A plaintiff is entitled to compensatory damages for injuries caused by the assailant. The scope of compensation is as follows:
- Medical bills
- Future medical bills
- Lost wages
- Loss of earning capacity
- Pain and suffering
Compensation awards vary, but even if you were not physically injured, it is still possible to receive compensation. Punitive damages may also be awarded to further punish the assailant and initiate reform. This is to prevent the assailant from committing similar actions in the future. To identify more clearly what compensation you can get from your claim, you can approach a personal injury lawyer in Miami.
Why You Need A Personal Injury Lawyer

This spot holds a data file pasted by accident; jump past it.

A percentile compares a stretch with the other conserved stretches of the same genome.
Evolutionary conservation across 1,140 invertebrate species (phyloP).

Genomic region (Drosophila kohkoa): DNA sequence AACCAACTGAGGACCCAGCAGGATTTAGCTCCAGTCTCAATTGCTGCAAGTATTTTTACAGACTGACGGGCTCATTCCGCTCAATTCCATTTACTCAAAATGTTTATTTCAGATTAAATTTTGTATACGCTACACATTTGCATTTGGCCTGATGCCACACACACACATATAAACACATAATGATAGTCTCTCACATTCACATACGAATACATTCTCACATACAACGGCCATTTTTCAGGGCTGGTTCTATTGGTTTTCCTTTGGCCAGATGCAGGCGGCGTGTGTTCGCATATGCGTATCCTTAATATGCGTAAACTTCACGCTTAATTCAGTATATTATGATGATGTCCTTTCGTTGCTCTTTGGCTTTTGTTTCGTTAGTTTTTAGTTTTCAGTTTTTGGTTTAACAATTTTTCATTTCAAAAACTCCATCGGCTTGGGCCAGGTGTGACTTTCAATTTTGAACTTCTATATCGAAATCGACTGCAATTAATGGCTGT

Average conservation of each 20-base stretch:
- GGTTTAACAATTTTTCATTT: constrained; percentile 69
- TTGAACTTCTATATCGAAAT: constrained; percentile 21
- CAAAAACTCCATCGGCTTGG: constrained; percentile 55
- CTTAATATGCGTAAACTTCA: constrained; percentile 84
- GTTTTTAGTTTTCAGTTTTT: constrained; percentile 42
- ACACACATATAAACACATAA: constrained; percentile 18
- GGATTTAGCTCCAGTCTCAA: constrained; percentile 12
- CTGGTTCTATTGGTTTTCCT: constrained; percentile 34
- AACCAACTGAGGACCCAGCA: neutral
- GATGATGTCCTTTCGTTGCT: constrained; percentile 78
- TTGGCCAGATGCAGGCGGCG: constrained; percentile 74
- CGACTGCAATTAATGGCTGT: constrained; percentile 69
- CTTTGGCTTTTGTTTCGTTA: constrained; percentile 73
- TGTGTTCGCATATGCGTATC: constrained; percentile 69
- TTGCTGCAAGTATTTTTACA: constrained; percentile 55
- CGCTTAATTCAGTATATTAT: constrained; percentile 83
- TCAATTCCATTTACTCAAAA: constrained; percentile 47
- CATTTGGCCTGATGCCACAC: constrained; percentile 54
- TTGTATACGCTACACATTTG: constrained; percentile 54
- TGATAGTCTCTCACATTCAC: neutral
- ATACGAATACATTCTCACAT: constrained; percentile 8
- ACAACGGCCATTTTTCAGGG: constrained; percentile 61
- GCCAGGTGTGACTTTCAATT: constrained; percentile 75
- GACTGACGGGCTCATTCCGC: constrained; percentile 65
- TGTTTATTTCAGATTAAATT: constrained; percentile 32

Becoming a victim of assault and/or battery is a traumatizing and a difficult experience to overcome. Protecting yourself through the law can ensure that you will achieve the justice you deserve, and get you compensated for your pain. Knowing and proving the value of your claim is only as good as your legal counsel. If you or one of your loved ones have recently become a victim of assault and/or battery, find a personal injury attorney in Miami to guide you through this process.